After the gains of Wednesday which saw markets in Europe close at two-month highs, yesterday was much harder going largely due to the continued rise in energy prices, as Netherlands natural gas prices for one month delivery, closing near to the record highs, posted in March.
US markets initially looked much more buoyant after July PPI went the same way as the July CPI numbers the day before and fell back sharply. On a month-on-month basis PPI fell 0.5%, while year on year it fell from 11.3% in June, to 9.8%, while core PPI fell to 7.6%.
While US inflation appears to be easing, the prospect of something similar happening in Europe appears to be harder to envisage, due to the divergence in energy prices compared to the US.
Nonetheless US markets couldn’t hang onto their gains and closed mixed with the Nasdaq 100 closing lower, after US 10-year yields spiked higher and the yield curve steepened.
Today’s European open looks set to be a weak one as we look ahead to the latest UK Q2 GDP numbers, which aren’t expected to be full of much good cheer.
The UK economy managed to get off to a decent start to the year with 0.8% GDP growth in Q1.
In numbers released later this morning we are expecting this to slow sharply in Q2, especially given the sharp rise in the energy price cap in April, as well as the various tax rises which also came into effect at the same time.
Having said that, on the monthly numbers the picture does look slightly more positive if you don’t look at the June number which is forecast to see a big fall.
In April, not surprisingly the economy saw a -0.2% contraction in economic output, however in May this was more than reversed by a 0.5% expansion. Today’s monthly number for June is expected to show a -1.2% contraction which seems a bit extreme, however it would appear that the weakness here is set to manifest itself by way of manufacturing and industrial production numbers for June which are expected to see large declines of -1.9% and -1.4% respectively.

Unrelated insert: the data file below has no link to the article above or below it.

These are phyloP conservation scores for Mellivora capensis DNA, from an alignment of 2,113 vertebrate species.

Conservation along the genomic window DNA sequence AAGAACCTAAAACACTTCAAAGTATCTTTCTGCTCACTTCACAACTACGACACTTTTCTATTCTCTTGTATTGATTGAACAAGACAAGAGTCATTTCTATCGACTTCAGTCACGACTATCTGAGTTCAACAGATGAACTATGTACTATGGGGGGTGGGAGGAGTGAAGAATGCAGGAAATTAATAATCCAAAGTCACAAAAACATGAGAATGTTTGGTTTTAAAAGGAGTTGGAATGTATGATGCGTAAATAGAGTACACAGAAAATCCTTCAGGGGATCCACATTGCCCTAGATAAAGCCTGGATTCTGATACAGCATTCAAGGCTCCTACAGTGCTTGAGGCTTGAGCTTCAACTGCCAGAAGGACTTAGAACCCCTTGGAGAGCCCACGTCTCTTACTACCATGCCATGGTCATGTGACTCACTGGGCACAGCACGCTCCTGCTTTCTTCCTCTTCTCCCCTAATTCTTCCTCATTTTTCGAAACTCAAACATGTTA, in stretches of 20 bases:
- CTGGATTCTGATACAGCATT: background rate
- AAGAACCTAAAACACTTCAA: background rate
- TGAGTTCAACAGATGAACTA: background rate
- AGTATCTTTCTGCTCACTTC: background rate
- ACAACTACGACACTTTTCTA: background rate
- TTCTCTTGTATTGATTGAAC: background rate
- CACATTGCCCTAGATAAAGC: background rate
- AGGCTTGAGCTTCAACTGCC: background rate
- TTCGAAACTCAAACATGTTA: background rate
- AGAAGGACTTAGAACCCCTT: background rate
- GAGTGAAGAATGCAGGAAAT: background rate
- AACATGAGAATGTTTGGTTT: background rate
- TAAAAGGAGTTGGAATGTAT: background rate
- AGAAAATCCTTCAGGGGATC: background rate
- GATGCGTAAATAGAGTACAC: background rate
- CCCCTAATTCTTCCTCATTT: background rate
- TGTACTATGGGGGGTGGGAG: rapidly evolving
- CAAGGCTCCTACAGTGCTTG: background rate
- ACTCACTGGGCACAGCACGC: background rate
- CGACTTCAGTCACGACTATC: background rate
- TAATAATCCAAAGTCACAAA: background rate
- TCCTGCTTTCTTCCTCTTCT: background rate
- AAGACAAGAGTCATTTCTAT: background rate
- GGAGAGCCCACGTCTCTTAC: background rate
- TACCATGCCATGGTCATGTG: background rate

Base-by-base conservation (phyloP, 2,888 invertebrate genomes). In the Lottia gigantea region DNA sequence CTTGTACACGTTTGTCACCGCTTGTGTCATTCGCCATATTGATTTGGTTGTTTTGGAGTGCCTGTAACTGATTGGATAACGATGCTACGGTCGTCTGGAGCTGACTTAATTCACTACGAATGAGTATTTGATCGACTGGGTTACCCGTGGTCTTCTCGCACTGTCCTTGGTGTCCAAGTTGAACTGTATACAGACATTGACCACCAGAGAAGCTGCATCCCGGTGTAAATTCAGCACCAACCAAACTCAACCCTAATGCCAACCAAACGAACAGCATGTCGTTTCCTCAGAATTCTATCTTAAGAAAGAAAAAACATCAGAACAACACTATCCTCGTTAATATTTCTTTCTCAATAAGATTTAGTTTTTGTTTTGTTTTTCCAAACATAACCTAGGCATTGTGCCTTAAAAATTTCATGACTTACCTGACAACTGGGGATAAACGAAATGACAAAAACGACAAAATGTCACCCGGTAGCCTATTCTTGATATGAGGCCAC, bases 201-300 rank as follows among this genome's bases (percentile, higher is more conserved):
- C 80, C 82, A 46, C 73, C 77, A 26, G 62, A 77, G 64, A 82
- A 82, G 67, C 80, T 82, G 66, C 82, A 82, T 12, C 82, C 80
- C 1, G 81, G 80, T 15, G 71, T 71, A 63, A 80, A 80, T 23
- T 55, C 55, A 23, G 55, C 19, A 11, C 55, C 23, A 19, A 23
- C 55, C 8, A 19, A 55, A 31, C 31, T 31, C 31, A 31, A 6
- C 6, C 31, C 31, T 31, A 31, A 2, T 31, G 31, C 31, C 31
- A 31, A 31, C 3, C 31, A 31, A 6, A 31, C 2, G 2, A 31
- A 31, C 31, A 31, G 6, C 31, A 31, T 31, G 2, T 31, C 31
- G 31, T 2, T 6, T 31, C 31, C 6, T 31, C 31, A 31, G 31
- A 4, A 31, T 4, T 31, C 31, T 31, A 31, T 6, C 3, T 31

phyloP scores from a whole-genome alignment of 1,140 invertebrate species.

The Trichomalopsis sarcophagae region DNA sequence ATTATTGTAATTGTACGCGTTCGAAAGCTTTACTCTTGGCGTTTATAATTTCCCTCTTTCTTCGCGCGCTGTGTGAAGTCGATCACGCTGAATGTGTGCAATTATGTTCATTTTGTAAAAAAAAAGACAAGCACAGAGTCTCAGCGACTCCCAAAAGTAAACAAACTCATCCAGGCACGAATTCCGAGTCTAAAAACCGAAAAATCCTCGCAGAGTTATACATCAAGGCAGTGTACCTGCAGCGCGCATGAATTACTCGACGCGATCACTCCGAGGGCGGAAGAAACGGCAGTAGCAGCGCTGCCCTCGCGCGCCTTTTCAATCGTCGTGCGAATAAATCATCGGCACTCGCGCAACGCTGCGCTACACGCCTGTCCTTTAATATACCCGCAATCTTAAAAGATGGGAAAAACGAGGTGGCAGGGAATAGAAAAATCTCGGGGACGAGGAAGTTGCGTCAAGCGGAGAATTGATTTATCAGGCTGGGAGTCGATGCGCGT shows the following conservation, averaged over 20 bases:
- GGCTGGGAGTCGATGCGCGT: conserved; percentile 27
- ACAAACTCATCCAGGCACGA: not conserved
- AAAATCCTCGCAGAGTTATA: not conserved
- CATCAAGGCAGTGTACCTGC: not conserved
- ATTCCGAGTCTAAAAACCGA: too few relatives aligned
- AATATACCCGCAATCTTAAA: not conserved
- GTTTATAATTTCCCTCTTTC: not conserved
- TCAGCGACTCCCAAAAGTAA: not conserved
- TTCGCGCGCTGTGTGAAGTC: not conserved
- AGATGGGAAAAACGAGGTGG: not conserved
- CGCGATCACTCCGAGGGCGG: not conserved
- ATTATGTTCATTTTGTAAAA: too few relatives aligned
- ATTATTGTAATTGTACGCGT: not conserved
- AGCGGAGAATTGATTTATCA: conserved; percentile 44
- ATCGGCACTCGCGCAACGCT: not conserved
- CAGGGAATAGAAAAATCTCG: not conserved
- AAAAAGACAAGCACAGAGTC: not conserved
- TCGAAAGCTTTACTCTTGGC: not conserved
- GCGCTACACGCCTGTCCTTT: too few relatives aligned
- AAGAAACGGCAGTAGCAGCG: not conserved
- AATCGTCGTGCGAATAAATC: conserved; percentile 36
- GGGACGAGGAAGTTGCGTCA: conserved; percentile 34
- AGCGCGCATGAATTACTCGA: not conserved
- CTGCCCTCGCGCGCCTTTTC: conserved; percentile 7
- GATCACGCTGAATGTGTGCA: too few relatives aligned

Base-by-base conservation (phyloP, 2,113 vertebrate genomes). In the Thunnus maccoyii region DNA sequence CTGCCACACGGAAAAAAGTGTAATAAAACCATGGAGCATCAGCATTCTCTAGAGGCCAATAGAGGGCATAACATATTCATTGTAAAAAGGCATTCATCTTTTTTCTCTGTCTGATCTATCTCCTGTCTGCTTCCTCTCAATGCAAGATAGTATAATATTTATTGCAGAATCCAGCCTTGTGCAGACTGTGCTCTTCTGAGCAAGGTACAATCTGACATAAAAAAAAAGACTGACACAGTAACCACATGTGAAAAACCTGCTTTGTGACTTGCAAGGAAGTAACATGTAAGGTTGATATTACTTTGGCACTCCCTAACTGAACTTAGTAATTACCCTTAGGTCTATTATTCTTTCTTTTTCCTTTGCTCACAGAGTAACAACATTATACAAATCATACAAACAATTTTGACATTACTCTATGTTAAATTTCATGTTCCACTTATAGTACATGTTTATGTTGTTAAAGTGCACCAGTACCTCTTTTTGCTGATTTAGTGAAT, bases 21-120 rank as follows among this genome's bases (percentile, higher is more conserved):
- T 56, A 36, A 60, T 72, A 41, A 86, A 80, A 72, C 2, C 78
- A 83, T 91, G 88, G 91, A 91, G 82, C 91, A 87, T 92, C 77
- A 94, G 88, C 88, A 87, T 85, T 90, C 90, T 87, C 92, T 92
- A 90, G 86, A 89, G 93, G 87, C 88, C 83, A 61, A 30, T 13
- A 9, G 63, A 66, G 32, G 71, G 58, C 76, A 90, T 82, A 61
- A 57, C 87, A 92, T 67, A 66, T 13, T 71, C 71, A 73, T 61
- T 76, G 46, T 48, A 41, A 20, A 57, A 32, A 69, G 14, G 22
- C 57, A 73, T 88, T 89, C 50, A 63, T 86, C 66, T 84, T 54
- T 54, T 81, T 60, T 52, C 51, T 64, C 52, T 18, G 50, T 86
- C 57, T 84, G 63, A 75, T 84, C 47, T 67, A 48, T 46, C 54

On the various PMI indicators, despite rising costs economic activity has been positive, which jars with the ONS official numbers which show the complete opposite.
Retail sales have also been a net negative during the quarter thus far, however the Queen’s Platinum Jubilee celebrations could have acted as a positive catalyst in terms of tourism numbers.
We saw in the latest GDP numbers from the likes of Spain and Italy how tourism can offer a positive catalyst and with a cheap pound the UK could see a similar uplift, which could see the UK avoid what is expected to be a negative print of -0.2%, even as Q3 offers an even more challenging environment.
Index of services is forecast to show a monthly contraction of 1% and -0.4% on a rolling 3M/3M basis.
Back in the US, attention is set to switch back to the latest University of Michigan inflation expectations survey for August. Attention will be focussed on the 5–10-year inflation expectations survey given the recent fall to 2.9%, and especially whether it sees further weakness, after matching the October 2021 lows back in July.
EUR/USD – unable to move above the 50-day MA for the time being, thus keeping the downtrend intact the January highs. Yesterday’s pullback found support at the 1.0270/80 area yesterday which acted as resistance through the middle part of July. Below 1.0260 targets 1.0150.
GBP/USD – finding resistance at the neckline of a possible inverse H&S formation at 1.2280. A break through 1.2300 targets a move towards 1.2600. Intermediate support at the lows this week at 1.2030 and the 1.1980 area.
EUR/GBP – finding resistance at the 0.8480 area, sliding back towards the 0.8400 area. Below 0.8400 targets the 0.8340 area.
USD/JPY – having failed at the 135.60 area, we’ve slid back to cloud support at 131.60, with a close below here targeting the 130.20 area, and the lows this month.
Disclaimer: CMC Markets is an order execution-only service. The material (whether or not it states any opinions) is for general information purposes only, and does not take into account your personal circumstances or objectives. Nothing in this material is (or should be considered to be) financial, investment or other advice on which reliance should be placed. No opinion given in the material constitutes a recommendation by CMC Markets or the author that any particular investment, security, transaction or investment strategy is suitable for any specific person. The material has not been prepared in accordance with legal requirements designed to promote the independence of investment research. Although we are not specifically prevented from dealing before providing this material, we do not seek to take advantage of the material prior to its dissemination.